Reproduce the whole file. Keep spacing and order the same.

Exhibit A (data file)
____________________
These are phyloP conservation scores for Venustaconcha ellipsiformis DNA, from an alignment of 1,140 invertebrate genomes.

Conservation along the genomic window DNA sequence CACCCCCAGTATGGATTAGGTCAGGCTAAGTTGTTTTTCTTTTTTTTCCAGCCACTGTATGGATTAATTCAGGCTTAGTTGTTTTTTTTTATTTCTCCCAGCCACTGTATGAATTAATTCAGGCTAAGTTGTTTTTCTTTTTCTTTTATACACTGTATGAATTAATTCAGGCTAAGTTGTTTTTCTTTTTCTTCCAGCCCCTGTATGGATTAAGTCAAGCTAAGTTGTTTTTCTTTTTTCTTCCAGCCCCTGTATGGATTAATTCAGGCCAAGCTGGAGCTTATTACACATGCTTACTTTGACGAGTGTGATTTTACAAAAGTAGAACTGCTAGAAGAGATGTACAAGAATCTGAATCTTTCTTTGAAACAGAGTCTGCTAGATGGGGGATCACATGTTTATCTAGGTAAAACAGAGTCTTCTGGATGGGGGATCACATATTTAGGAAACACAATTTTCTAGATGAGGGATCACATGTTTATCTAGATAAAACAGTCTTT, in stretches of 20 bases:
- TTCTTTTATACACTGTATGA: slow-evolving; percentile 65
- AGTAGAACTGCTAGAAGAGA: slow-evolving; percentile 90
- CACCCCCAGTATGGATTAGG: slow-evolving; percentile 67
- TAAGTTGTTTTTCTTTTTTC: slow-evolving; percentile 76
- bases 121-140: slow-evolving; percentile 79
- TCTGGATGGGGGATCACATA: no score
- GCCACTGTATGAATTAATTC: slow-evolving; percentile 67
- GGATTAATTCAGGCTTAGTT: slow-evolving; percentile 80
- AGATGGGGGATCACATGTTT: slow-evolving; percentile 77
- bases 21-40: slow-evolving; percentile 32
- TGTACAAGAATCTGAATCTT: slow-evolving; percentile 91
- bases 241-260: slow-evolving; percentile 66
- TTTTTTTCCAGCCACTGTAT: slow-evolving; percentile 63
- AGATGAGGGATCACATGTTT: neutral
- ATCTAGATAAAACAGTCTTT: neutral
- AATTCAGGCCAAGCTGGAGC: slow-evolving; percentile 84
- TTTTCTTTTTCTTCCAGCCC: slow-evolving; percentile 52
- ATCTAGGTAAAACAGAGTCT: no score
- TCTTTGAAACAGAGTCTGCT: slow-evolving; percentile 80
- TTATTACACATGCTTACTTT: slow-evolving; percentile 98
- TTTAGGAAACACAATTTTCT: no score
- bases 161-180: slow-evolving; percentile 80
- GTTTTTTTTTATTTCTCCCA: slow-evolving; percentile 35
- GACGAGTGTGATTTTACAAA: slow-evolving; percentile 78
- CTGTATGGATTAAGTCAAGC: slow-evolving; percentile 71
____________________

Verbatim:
These are phyloP conservation scores for Venustaconcha ellipsiformis DNA, from an alignment of 1,140 invertebrate genomes.

Conservation along the genomic window DNA sequence CACCCCCAGTATGGATTAGGTCAGGCTAAGTTGTTTTTCTTTTTTTTCCAGCCACTGTATGGATTAATTCAGGCTTAGTTGTTTTTTTTTATTTCTCCCAGCCACTGTATGAATTAATTCAGGCTAAGTTGTTTTTCTTTTTCTTTTATACACTGTATGAATTAATTCAGGCTAAGTTGTTTTTCTTTTTCTTCCAGCCCCTGTATGGATTAAGTCAAGCTAAGTTGTTTTTCTTTTTTCTTCCAGCCCCTGTATGGATTAATTCAGGCCAAGCTGGAGCTTATTACACATGCTTACTTTGACGAGTGTGATTTTACAAAAGTAGAACTGCTAGAAGAGATGTACAAGAATCTGAATCTTTCTTTGAAACAGAGTCTGCTAGATGGGGGATCACATGTTTATCTAGGTAAAACAGAGTCTTCTGGATGGGGGATCACATATTTAGGAAACACAATTTTCTAGATGAGGGATCACATGTTTATCTAGATAAAACAGTCTTT, in stretches of 20 bases:
- TTCTTTTATACACTGTATGA: slow-evolving; percentile 65
- AGTAGAACTGCTAGAAGAGA: slow-evolving; percentile 90
- CACCCCCAGTATGGATTAGG: slow-evolving; percentile 67
- TAAGTTGTTTTTCTTTTTTC: slow-evolving; percentile 76
- bases 121-140: slow-evolving; percentile 79
- TCTGGATGGGGGATCACATA: no score
- GCCACTGTATGAATTAATTC: slow-evolving; percentile 67
- GGATTAATTCAGGCTTAGTT: slow-evolving; percentile 80
- AGATGGGGGATCACATGTTT: slow-evolving; percentile 77
- bases 21-40: slow-evolving; percentile 32
- TGTACAAGAATCTGAATCTT: slow-evolving; percentile 91
- bases 241-260: slow-evolving; percentile 66
- TTTTTTTCCAGCCACTGTAT: slow-evolving; percentile 63
- AGATGAGGGATCACATGTTT: neutral
- ATCTAGATAAAACAGTCTTT: neutral
- AATTCAGGCCAAGCTGGAGC: slow-evolving; percentile 84
- TTTTCTTTTTCTTCCAGCCC: slow-evolving; percentile 52
- ATCTAGGTAAAACAGAGTCT: no score
- TCTTTGAAACAGAGTCTGCT: slow-evolving; percentile 80
- TTATTACACATGCTTACTTT: slow-evolving; percentile 98
- TTTAGGAAACACAATTTTCT: no score
- bases 161-180: slow-evolving; percentile 80
- GTTTTTTTTTATTTCTCCCA: slow-evolving; percentile 35
- GACGAGTGTGATTTTACAAA: slow-evolving; percentile 78
- CTGTATGGATTAAGTCAAGC: slow-evolving; percentile 71